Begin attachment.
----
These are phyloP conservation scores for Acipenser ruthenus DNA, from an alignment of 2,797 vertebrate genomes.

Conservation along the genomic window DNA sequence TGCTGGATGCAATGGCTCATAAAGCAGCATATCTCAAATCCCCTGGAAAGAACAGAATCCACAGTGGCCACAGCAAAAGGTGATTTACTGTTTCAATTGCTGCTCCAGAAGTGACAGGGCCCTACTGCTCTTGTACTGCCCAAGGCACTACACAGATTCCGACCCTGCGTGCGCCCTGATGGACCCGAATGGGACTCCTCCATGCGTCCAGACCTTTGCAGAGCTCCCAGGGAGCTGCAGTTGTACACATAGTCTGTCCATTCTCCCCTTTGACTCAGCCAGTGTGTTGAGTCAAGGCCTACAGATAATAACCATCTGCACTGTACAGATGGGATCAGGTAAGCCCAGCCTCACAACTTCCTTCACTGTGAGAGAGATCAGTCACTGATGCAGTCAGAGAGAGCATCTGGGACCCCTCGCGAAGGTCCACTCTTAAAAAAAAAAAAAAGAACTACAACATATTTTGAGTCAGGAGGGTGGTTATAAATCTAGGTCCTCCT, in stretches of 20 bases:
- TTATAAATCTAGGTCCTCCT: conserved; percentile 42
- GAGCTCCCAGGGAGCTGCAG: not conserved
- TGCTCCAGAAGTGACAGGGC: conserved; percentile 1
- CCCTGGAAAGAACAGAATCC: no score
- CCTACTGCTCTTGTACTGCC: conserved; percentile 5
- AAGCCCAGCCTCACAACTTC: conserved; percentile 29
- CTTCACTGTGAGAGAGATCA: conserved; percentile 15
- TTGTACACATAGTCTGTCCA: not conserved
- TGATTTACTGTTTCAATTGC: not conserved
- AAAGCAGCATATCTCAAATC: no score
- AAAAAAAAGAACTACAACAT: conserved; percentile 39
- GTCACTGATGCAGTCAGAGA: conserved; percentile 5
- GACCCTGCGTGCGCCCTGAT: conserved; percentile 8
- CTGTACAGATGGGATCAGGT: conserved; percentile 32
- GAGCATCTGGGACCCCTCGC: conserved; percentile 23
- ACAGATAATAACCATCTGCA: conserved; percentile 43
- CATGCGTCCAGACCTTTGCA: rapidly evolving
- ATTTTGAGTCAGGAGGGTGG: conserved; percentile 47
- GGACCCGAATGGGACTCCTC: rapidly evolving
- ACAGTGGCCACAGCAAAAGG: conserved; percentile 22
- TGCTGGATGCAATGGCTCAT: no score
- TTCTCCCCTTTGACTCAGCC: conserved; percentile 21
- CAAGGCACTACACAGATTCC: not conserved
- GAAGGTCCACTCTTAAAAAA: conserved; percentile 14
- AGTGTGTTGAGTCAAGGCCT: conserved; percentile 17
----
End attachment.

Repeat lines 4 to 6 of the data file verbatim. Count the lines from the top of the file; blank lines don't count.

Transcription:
- GAGCTCCCAGGGAGCTGCAG: not conserved
- TGCTCCAGAAGTGACAGGGC: conserved; percentile 1
- CCCTGGAAAGAACAGAATCC: no score